Verizon and AT&T smartphones work at the field school. If you need to have internet connectivity for a laptop consider bringing a hotspot. Verizonand Straight Talk have mobile hotspots that work at the field school. We have used a Verizon hot spot to run our field school office for the past several years. Note: The office internet connection is NOT available for student use. Because it runs off the cell tower it is metered, and everyone checking their email and Facebook would quickly use up the available bandwidth we need for our office. If you need to log on, plan ahead.

On the days that it is open, the Ashland Community Library has a computer with internet access available for use. They do not have wifi.

The Turner Memorial Public Library in Presque Isle has an open wifi connection. There are several other spots in Presque Isle that have wifi, including Tim Hortons and McDonalds.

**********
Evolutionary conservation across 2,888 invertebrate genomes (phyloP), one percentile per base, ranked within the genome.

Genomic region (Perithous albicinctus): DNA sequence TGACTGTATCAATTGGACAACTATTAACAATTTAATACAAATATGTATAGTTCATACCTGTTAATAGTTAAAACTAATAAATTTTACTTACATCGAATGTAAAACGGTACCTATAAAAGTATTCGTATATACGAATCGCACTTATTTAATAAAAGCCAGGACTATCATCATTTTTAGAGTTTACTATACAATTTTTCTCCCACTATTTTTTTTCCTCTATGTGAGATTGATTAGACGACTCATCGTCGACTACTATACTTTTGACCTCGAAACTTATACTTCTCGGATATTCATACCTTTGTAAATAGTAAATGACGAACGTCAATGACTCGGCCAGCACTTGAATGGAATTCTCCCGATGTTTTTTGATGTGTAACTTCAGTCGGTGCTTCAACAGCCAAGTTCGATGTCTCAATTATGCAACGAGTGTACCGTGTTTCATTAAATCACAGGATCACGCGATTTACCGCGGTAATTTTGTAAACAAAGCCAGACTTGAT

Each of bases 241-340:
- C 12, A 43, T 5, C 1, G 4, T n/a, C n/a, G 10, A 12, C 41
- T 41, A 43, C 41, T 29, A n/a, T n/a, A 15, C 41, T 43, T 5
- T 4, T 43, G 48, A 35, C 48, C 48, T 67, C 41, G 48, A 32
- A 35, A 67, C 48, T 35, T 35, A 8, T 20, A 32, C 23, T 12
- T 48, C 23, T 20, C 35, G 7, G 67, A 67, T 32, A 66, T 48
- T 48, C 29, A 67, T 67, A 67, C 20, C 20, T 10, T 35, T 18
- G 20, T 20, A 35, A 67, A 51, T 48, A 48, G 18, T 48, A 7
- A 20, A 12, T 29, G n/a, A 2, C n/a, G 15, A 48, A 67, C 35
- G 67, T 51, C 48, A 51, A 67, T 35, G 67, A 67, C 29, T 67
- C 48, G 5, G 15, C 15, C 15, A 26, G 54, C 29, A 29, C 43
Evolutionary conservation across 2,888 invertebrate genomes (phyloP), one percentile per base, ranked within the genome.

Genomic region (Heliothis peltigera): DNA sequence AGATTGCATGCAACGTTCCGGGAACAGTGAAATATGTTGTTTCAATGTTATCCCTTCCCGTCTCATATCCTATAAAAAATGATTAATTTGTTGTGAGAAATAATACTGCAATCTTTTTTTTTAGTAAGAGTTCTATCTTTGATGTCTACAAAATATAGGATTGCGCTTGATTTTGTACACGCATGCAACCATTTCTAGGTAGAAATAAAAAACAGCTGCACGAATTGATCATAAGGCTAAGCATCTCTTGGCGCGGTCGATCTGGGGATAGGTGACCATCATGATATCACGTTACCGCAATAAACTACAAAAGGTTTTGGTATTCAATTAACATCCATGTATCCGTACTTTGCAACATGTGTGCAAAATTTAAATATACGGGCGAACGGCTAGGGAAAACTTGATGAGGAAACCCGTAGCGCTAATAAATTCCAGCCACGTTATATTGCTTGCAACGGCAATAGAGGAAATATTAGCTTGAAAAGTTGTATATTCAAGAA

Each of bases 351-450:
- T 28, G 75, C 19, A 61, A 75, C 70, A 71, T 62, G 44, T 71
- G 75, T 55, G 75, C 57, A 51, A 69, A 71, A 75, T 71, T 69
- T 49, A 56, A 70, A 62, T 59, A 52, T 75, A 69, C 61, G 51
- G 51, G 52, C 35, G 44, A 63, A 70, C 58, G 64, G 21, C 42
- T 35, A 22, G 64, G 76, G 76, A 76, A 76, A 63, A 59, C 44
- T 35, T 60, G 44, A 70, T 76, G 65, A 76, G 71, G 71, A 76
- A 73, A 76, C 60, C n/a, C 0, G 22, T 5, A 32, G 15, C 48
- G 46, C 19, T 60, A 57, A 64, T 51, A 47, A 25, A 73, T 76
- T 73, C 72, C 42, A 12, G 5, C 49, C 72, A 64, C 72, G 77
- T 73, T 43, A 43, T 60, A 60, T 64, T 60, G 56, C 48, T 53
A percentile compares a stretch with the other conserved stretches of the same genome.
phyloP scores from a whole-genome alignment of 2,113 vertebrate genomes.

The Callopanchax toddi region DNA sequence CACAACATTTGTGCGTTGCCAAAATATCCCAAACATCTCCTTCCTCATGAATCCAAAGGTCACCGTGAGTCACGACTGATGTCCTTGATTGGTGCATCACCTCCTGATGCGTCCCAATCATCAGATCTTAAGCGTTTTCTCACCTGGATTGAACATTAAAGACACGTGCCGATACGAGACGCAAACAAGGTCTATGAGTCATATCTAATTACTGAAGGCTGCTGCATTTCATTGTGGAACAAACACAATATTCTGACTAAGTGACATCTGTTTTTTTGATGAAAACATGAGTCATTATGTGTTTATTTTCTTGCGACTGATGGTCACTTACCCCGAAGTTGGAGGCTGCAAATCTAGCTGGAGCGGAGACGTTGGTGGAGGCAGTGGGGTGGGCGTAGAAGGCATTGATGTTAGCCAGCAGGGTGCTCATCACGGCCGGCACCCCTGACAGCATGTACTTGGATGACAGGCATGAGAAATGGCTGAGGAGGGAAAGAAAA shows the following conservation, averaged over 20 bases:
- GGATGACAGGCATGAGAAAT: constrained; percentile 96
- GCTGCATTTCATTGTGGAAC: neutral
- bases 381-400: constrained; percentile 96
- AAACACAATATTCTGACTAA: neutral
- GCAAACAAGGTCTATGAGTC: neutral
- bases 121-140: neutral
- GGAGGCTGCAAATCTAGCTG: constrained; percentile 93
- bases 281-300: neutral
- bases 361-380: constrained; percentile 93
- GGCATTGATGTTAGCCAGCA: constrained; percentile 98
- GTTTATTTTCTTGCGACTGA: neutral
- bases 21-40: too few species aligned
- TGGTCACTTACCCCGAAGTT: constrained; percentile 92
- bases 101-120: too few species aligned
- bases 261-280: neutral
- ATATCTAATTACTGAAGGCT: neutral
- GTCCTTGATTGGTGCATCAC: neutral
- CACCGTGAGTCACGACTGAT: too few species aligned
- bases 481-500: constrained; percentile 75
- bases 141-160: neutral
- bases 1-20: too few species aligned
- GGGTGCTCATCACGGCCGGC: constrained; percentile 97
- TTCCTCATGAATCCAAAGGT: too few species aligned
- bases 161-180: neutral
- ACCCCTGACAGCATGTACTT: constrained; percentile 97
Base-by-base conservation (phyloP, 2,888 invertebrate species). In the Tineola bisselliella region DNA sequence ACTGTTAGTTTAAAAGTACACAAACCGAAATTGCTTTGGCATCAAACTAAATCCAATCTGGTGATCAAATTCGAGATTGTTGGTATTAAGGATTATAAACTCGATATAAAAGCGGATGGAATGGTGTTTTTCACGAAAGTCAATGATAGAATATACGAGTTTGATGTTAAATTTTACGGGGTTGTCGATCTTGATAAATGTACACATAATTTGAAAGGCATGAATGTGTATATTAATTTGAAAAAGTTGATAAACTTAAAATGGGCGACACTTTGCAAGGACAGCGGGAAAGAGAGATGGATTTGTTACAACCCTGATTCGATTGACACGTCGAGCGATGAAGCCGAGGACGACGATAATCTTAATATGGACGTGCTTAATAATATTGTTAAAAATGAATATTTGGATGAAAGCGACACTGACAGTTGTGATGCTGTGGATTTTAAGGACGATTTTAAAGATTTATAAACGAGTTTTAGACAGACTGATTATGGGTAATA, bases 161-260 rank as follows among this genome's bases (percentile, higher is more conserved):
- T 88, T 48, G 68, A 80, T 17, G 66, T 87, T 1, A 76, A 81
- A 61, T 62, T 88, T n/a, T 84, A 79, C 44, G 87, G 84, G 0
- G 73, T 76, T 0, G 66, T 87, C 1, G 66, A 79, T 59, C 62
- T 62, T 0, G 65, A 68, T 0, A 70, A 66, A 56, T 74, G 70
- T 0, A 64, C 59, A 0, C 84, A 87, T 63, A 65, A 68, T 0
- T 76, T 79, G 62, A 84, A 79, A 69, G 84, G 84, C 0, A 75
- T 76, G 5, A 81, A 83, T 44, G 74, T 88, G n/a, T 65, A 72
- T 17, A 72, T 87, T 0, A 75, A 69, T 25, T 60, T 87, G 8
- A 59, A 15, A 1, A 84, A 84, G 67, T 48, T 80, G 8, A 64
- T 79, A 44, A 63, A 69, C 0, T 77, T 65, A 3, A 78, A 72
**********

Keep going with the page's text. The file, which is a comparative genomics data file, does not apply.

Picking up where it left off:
Charging Batteries, Electricity

Our field school is off the grid. We have a small solar system for our needs, but it is NOT available for students to charge their cell phones, etc. If you need electricity, plan ahead. There are numerous small solar panels and hand-crank generators that will keep your devices charged. We’ve had good luck with Goal Zero products, but there are lots of portable solar panel and battery combinations that work well.

If you’re planning on driving to the field school, plan ahead and get an inverter for your vehicle. These plug into the cigarette lighter and outputs through a standard AC plug. Part of living off the grid is that whenever your vehicle is running, you’re charging something. If you’re vehicle is running and you’re not also charging something, you’re wasting energy.


Parking is available on-site at the field school. Many people bring extra gear and leave it in their vehicles. It’s better to have it and not use it than need it and not have it.